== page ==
Brooding Over Revolution and Bending Realities: Sci Fi as Social Movement. A Review of Octavia’s Brood: Science Fiction Stories from Social Justice Movements

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A Review of Octavia’s Brood: Science Fiction Stories from Social Justice Movements (2015, AK Press/IAS) and Sisters of the Revolution: A Feminist Speculative Fiction Anthology (2015, PM Press), by Kim Smith

Institute for Anarchist Studies
September 6, 2016

This book review appears in the current issue of Perspectives on Anarchist Theory (N. 29, on anarcha-feminisms) available here, from AK Press.

Too often I find myself giving into the urgency of organizing, of how this struggle now takes priority over pausing, imagining, reorganizing, reorienting, creating and recreating new worlds, new ways of relating. Of course organizers everywhere are also, everyday, creating many other worlds within this one, but too often it feels as though what takes center-stage in our struggles are the analyses, critiques, and (of course) the too many, too long meetings that stand in for building something different. Spaces for risky, non-utilitarian creativity and inspiration are too often sidelined as inessential. Maybe the appearance of two sci fi books (both from radical presses whose mainstays are political non-fiction) suggests that sci fi is resurfacing as a relevant touchstone for contemporary political movements, signaling perhaps a bit more recognition of creative expression in explicitly political spaces. What exactly is the connection between sci-fi and radical movements and organizing? This question (and some ideas about how to answer it) emerged for me while reading these two humbling anthologies, which I’ll get to in a moment, but first, a little more about these books.

While Octavia’s Brood (2015, AK Press/IAS) and Sisters of the Revolution (2015, PM Press) appear initially as similar offerings from similar presses, their differences are quite profound. While both are compilations of overtly politically-engaged sci fi, the only near-overlap of content is that Sisters of the Revolution includes a brilliant story (one of the strongest in the collection) from the other book’s namesake, Octavia Butler. Beyond this, they both specifically include writers ‘on the margins’ of mainstream science fiction; in this way, many of the stories in each could be included in the other. The likening of one to the other is otherwise quite superficial, however, as the spirits that animate each anthology as a whole are clearly very different. Sisters is an historical compilation of pieces identified as “feminist speculative fiction” by its editors, Ann and Jeff VanderMeer, and seeks to bolster a feminist archive of science fiction, whereas Brood is “visionary fiction,” highly cultural production emerging from and meant to feedback into contemporary social justice struggles. Taken each as collections, they each task science fiction with a different function in contemporary politics, and in doing so fill very different niches, and leave the reader with different orientations towards social change and how it happens.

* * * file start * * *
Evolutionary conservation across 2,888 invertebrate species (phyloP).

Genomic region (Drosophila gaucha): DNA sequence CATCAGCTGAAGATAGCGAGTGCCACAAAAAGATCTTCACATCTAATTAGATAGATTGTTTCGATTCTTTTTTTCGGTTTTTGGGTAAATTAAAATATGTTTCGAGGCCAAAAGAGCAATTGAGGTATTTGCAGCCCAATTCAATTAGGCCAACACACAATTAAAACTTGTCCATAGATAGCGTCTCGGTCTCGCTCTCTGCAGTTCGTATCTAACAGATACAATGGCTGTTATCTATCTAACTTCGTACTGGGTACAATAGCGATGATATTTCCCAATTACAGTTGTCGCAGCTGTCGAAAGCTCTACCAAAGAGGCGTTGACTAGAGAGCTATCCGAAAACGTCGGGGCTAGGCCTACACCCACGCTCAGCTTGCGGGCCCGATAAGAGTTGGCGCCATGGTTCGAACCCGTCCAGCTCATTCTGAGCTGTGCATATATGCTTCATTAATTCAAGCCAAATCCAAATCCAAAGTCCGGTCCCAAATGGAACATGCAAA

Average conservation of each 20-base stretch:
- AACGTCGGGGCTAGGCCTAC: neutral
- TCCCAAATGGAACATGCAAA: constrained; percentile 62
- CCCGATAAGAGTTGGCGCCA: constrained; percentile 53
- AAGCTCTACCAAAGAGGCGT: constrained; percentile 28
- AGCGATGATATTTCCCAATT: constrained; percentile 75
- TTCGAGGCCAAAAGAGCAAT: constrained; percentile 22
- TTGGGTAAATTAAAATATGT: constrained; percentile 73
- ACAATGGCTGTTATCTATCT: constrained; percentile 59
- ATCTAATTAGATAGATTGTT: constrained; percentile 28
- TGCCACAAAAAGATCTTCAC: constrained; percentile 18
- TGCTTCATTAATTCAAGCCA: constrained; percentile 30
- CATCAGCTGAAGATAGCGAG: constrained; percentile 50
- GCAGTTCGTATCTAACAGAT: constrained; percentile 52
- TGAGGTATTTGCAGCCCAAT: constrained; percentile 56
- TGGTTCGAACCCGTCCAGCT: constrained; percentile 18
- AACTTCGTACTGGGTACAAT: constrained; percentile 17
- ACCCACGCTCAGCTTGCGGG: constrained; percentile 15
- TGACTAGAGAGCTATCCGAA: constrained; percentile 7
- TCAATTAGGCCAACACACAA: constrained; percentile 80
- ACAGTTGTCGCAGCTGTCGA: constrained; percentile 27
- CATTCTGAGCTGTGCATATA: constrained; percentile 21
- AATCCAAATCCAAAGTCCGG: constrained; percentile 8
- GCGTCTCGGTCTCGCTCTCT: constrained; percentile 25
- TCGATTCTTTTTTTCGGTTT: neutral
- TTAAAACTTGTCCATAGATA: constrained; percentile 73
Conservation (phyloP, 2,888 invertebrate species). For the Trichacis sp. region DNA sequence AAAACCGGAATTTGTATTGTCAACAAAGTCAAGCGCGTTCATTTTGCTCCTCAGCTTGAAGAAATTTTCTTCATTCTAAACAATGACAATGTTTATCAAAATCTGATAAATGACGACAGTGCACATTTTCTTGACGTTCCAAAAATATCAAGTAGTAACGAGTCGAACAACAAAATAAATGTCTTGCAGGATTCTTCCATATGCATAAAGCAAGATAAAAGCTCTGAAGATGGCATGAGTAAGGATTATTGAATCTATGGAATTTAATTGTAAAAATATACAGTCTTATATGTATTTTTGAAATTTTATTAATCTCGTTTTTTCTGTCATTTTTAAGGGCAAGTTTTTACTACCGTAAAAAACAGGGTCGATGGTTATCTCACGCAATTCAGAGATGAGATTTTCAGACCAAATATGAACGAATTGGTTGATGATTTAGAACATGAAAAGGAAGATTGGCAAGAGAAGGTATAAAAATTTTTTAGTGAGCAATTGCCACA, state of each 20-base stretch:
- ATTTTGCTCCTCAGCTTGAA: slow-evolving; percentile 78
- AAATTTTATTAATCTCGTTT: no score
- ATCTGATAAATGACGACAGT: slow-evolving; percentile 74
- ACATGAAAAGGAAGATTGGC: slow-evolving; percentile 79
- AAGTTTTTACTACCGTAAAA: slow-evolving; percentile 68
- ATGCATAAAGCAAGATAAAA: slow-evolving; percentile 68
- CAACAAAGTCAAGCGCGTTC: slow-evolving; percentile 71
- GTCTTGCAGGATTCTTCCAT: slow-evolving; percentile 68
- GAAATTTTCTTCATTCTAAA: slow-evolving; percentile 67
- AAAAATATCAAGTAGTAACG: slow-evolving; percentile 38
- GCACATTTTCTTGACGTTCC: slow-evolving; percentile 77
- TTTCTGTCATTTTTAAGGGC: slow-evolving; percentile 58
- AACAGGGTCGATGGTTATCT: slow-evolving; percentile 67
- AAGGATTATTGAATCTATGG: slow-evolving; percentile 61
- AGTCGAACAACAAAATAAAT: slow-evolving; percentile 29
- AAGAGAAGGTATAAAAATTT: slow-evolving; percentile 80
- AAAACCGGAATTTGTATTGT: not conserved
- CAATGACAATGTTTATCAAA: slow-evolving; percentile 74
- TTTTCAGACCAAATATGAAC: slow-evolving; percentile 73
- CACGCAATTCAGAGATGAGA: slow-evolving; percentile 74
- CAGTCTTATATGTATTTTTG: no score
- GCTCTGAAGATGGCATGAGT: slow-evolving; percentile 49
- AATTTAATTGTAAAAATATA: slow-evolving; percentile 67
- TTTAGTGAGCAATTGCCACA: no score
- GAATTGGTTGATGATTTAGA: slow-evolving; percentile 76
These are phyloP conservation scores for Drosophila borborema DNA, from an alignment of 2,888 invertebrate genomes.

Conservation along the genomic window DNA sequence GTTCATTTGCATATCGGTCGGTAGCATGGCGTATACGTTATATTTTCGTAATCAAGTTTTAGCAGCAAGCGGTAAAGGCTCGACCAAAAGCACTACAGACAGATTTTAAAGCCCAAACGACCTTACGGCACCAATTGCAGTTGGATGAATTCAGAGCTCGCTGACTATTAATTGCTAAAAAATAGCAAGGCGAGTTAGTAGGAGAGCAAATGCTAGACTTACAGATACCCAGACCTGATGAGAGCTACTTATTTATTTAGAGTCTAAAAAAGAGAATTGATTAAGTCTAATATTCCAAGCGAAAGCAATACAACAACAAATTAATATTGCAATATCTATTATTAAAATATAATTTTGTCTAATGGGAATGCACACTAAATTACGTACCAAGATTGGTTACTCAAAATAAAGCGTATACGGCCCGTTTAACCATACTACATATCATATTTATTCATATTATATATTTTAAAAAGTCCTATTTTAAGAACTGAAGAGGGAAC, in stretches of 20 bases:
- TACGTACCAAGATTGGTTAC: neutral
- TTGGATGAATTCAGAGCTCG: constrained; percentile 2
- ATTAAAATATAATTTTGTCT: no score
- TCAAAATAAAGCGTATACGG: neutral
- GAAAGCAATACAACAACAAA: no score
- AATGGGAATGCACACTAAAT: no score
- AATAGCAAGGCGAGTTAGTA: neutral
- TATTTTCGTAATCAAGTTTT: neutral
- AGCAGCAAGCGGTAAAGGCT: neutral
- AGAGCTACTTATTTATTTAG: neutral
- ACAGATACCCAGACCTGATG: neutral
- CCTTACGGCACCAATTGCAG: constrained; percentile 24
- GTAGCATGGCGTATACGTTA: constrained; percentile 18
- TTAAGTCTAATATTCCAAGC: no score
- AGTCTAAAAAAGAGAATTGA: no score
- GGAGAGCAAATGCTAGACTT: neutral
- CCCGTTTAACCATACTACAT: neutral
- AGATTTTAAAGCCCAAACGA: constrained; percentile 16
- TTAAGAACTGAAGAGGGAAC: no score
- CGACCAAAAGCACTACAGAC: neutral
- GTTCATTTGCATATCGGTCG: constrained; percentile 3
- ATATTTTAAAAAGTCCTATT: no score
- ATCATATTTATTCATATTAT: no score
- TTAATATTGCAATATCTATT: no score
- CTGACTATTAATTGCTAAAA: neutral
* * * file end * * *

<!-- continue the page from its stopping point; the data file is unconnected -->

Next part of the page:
octavias-brood-imageSisters is an anthology of previously-published, short feminist speculative fiction, including works as old as Anne Richter’s 1967 “The Sleep of Plants,” and as recent as Rose Lemberg’s 2012 “Seven Losses of na Re.” The collection is well-stocked with award-winning pieces and authors, mostly published in the last thirty-five years. In quite a different spirit, Brood is a collection—gathered and edited by adrienne maree brown and Walidah Imarisha—of “social-justice” oriented work, mostly specifically written for this book: a grassroots project that eventually made its way to the Institute for Anarchist Studies (IAS) and AK Press. With a few exceptions the authors are first-time writers who brown and Imarisha requested contribute to the collection. That the book includes a short non-fiction piece by death-row prisoner Mumia Abu-Jamal and an essay by Tananarive Due on the theme of change in Butler’s work helps ground the political commitments of this collection.

Octavia’s Brood offers Octavia Butler as its namesake and “north star.” The late Octavia Butler, who died in 2006, was a firebrand independent Black feminist science fiction writer. She, while incredibly prolific, was among few mainstream-recognized Black women writers in this genre until recently. As Due outlines in her contribution to this volume, Butler not only wrote to help usher new worlds into this one, but also actively sought to have this world be one in which there were more Black sci-fi writers, more specifically Black women sci fi writers. This book project is testimony to this legacy and inheritance.

While it is clear that the editors revere Octavia Butler for her work, it is equally clear that she is not the sole progenitor of this book’s inspiration. As Imarisha convincingly insists in the Introduction, “all organizing is science fiction,” (3) and most of the pieces in this book were written by organizers. Clearly there are talented, creative people behind these stories, but more centrally, the spirit expressed in this collection is one of social engagement and collective change.